In the photos below, the copper foil tape is not visible through the soundhole. The tornavoz has a narrow "lip", or flange at the top that fits into a shallow channel in the wooden ring that secures it to the soundboard. In order to be able to compress the tornavoz for removal (if ever necessary), there are several holes into which a pincher-type device, something on the order of needle nose pliers, could be inserted to squeeze the cone into a small enough diameter to remove it through the soundhole. To facilitate this compression, in the upper left of the second photo you can see a section of the flange has been removed so the ends of the cone when compressed can overlap, facilitating the compression.

As with the other Torres replicas I build, the dark veneers used in the building of the rosette, the purfling, and in this case the Greek key motifs are all of Brazilian rosewood instead of dyed woods. The green veneers used in the "ears of wheat" of the rosette and in the purfling are dyed woods. All others are natural woods - mahogany, maple, and ebony. As per the original, the bindings, bridge, and headstock face are Brazilian rosewood.

Always a moment of truth is the routing of the channels for the bindings and purfling. For these tasks I use two separate routers, mounted on two separate carriages for the StewMac TrueChannel Binding Router Jig. The first router has a bit and bearing pre-set to rout the channels for the narrow 1.5mm wide bindings of my Torres instruments. The second router uses a modified carriage designed to accommodate a larger cutter (1 3/8") with its associated bearings to cut a much wider but more shallow channel for the wide purflings on my Torres instruments, in this case 1mm wide brown/white squares sandwiched between 12 separate veneers of black, brown, green and white measuring an overall width of nearly 6mm. Thus, the resulting cut with this router bit combination is ~7.5mm (purfling width + binding width).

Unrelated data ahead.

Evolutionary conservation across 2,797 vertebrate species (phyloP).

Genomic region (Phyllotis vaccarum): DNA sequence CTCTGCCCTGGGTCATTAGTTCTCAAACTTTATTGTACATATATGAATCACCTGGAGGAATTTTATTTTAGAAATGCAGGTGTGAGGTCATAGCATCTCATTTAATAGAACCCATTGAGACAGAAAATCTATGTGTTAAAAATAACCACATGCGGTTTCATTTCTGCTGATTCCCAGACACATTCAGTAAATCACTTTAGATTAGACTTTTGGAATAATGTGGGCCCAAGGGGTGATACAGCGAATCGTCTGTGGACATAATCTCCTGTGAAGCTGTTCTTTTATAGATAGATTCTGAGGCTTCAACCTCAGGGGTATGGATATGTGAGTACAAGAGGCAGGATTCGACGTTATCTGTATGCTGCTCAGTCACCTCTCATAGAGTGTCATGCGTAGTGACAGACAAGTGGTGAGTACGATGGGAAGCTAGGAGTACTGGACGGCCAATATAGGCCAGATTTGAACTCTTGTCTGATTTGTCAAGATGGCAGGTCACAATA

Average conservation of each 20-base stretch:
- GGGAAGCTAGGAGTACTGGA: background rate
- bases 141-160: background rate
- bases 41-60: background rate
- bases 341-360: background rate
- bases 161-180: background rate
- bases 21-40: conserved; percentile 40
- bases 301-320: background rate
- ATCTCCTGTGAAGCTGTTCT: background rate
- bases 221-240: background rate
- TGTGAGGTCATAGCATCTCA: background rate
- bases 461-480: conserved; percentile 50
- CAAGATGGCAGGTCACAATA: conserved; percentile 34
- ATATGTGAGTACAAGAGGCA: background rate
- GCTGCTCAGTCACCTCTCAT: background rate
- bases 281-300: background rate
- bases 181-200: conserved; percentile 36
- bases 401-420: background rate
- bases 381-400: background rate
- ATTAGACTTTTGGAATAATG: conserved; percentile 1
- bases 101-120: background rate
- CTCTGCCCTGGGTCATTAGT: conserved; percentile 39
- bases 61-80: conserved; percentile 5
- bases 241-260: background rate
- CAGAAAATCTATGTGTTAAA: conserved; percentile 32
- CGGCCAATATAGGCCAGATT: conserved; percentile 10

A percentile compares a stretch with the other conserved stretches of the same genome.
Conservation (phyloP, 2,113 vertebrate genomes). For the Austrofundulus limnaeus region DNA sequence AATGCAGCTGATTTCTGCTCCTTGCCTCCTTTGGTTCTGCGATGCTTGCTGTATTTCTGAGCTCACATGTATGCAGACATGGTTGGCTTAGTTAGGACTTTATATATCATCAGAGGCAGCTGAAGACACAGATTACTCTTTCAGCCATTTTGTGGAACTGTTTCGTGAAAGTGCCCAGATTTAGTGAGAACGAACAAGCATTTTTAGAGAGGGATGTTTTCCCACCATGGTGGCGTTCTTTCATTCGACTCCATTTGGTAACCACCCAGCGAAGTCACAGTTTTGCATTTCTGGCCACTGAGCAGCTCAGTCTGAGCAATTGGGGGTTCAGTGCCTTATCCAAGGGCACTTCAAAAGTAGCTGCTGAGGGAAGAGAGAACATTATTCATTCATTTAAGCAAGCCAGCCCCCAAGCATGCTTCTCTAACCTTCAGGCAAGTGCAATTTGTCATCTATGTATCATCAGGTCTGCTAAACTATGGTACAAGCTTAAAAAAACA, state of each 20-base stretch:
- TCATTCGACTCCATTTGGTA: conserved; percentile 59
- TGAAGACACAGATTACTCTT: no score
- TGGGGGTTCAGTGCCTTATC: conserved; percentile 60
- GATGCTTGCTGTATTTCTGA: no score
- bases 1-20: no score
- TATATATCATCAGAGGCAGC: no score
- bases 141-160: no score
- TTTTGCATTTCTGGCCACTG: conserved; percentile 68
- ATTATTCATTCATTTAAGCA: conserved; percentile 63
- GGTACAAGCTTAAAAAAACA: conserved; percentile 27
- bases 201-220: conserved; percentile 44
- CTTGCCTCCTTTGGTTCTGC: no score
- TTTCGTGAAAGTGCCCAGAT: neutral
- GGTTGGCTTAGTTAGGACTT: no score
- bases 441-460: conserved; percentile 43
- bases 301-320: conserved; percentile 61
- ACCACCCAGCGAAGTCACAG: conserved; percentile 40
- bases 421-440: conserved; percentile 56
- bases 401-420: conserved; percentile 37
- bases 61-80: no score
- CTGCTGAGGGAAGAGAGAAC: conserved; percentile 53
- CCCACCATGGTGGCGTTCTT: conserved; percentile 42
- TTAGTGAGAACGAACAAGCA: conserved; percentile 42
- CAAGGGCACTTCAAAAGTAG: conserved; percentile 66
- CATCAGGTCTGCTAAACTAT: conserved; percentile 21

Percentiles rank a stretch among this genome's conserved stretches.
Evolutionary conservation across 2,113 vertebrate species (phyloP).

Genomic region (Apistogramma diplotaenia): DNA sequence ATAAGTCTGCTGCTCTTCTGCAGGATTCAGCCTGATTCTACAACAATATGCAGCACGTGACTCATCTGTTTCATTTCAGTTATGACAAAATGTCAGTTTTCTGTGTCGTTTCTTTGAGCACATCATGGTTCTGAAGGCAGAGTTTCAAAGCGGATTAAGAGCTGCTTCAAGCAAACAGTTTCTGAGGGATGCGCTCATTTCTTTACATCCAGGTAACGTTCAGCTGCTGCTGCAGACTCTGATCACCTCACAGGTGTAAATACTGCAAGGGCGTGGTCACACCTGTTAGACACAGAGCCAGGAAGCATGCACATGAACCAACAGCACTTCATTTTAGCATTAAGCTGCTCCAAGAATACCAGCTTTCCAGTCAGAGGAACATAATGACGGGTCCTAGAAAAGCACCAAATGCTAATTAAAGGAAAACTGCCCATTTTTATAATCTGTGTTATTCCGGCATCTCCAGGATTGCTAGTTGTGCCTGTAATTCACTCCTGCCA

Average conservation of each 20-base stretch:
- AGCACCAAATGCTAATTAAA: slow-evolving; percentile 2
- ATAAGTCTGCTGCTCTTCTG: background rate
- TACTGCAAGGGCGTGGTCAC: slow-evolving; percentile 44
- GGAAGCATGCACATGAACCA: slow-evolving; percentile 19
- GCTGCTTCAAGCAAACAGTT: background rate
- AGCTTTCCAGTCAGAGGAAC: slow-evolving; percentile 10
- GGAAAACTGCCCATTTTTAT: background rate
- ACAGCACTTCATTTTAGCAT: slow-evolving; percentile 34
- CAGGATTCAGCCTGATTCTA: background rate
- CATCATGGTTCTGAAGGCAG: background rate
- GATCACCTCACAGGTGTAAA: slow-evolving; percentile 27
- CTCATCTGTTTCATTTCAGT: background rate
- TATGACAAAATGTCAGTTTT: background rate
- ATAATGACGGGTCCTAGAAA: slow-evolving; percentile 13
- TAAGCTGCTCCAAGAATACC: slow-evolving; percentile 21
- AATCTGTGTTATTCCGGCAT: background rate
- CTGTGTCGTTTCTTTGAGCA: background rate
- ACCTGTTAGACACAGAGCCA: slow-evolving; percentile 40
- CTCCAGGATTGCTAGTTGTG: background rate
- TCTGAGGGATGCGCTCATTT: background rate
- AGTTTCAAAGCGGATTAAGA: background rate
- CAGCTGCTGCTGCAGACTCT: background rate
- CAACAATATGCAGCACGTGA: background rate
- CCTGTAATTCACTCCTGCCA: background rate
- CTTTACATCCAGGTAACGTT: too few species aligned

April 26, 2019, DISASTER STRIKES!!!!! Anyone who knows me knows that I hate routers...I use them, but I hate them. Well, here is one example of why that is. Something I have never before experienced... While routing the channels for the purfling on the top, the small screw that secures a guide bearing to the router bit somehow worked loose and fell out, causing the bearing, which determines the depth of cut, to fall off the end of the router bit...and here is the very, very painful result. It nearly brought me to tears. No, I wasn't physically injured, but the guitar...


The only mitigating factor in this disaster is that the bearing failure occurred at a point over the end block, leaving a solid surface onto which to glue my patch. A few millimeters more and I would have had an open cavity into which to try and secure a patch.

Certainly not an invisible fix, but using some remnants from the top, I lined up the grain as best as I could. Clearly, the dark winter growth lines do not perfectly align as I did not have the precisely adjacent piece available . From a distance, however, the injury is not very noticeable...but that doesn't help - I AM STILL ABSOLUTELY SICK!!!!!!!!!

I'll be adding more photos when I am able. But, in the is what it looks and sounds like so far (still working on the French polish). Michael Cruz performing and excerpt from Andrew York's "Yamour".